1. asdfjkl New Member

    What is "des amuse-gueule"?
  2. edwingill Senior Member

    England English
    cocktail snacks, or nibbles
  3. bboru New Member

    In a good restaurant, this is like an appetizer but, typically, much smaller. It would not be the equivalent of a French entrée, or appetizer, and is usually offered without charge. A canapé might be one example of an amuse-gueule.
  4. Benoît abroad

    Benoît abroad Senior Member

    East of Belgium
    Français, France
    I think we also use "zakouski".
  5. Teafrog

    Teafrog Senior Member

    UK English (& rusty French…)
    This is the Russian term for hors-d'oeuvre. It's like telling someone what the Indians or Eskimos call their amuse-gueules :D. asdfjkl wishes to know what "amuse-gueules" means.

    asdfjkl, I would describe it as a snack, appetizer (or nibbles, in colloquial English) served before a meal, usually not at the actual dinner table but rather in the lounge (where people are sitting/mingling before the proper meal), to keep the guests happy and stimulate their appetite, until the main meal is ready.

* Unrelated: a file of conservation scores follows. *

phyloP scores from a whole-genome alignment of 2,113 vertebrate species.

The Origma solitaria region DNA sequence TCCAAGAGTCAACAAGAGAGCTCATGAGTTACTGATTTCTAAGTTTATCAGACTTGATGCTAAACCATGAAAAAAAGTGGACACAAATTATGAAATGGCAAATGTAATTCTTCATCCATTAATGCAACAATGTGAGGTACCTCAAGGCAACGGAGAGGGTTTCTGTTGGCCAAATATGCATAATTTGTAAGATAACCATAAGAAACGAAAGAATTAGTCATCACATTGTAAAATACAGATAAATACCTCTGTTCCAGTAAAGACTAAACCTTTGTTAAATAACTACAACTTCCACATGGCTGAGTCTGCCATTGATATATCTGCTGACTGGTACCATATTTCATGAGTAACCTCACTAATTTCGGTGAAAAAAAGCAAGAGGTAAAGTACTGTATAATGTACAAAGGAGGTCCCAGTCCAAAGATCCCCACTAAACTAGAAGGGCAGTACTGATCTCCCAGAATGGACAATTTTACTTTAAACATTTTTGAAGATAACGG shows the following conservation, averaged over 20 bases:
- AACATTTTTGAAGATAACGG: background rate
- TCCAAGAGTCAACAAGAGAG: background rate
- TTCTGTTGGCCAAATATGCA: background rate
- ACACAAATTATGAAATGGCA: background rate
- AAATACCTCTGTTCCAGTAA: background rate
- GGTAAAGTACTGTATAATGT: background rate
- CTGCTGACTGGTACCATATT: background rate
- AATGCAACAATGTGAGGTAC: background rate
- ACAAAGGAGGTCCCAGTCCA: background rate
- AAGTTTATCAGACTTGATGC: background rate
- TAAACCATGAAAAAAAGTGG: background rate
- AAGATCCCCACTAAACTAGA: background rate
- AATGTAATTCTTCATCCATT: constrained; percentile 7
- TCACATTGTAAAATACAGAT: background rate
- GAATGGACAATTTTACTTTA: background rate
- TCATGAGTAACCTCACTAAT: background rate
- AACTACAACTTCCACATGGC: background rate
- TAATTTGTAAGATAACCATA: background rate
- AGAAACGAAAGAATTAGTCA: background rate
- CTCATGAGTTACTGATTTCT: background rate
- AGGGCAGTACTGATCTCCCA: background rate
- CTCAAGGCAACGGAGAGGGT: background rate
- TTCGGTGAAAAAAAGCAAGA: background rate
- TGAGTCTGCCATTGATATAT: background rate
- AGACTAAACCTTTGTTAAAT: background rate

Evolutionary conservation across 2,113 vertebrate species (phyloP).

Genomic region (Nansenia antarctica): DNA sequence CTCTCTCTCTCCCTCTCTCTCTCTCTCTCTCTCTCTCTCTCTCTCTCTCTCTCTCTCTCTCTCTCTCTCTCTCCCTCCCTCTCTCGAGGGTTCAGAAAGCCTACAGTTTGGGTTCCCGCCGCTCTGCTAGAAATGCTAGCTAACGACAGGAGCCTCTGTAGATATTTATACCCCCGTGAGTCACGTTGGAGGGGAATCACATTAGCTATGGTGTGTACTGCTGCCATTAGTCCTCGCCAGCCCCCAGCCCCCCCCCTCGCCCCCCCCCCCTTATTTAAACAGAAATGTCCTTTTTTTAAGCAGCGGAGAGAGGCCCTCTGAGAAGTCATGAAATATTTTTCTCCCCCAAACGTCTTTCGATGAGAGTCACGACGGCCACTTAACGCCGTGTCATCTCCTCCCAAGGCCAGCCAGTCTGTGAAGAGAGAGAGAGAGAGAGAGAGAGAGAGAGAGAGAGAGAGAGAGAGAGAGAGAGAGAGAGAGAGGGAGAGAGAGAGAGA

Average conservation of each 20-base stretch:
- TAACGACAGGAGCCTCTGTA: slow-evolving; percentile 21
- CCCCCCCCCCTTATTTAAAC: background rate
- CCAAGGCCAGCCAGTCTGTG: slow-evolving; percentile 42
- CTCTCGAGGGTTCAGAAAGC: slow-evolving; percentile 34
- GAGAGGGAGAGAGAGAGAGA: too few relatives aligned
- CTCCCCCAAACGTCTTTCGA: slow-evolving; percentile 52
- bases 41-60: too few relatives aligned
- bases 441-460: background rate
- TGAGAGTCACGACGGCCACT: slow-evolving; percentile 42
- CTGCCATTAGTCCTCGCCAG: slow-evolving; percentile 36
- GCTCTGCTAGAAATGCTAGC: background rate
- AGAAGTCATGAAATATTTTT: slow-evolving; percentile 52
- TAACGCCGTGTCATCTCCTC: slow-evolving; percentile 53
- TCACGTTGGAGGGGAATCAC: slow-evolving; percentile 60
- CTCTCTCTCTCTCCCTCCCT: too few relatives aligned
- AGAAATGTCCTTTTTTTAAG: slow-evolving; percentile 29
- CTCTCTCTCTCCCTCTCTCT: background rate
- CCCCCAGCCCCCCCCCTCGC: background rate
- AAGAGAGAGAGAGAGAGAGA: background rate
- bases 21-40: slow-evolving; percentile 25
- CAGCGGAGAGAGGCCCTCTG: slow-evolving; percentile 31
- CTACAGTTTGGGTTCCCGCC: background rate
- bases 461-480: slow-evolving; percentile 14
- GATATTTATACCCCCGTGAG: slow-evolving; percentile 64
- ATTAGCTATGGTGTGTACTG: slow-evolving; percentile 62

You find these mainly at receptions (no meal served there!) where people are standing up and chatting to one another.
    Here are a few examples: here, here and here. I hope this helps :)
  6. poireau Senior Member

    English, USA

    What is the difference between Amuse-geule and amuse-bouche?

    Thank you.
  7. bboru New Member

    No difference, I think – apart from the fact that "gueule" is more colloquial.
  8. trench feature Senior Member

    USA Anglais
    Would "des petits salés" convey the same notion?
  9. Bluelady

    Bluelady Senior Member

    Paris, France
    French - France
    Of course : petits salés = biscuits apéritif = amuse-bouche = amuse-gueule

    All these nouns are masculine.

    Have a nice cocktail ! :)

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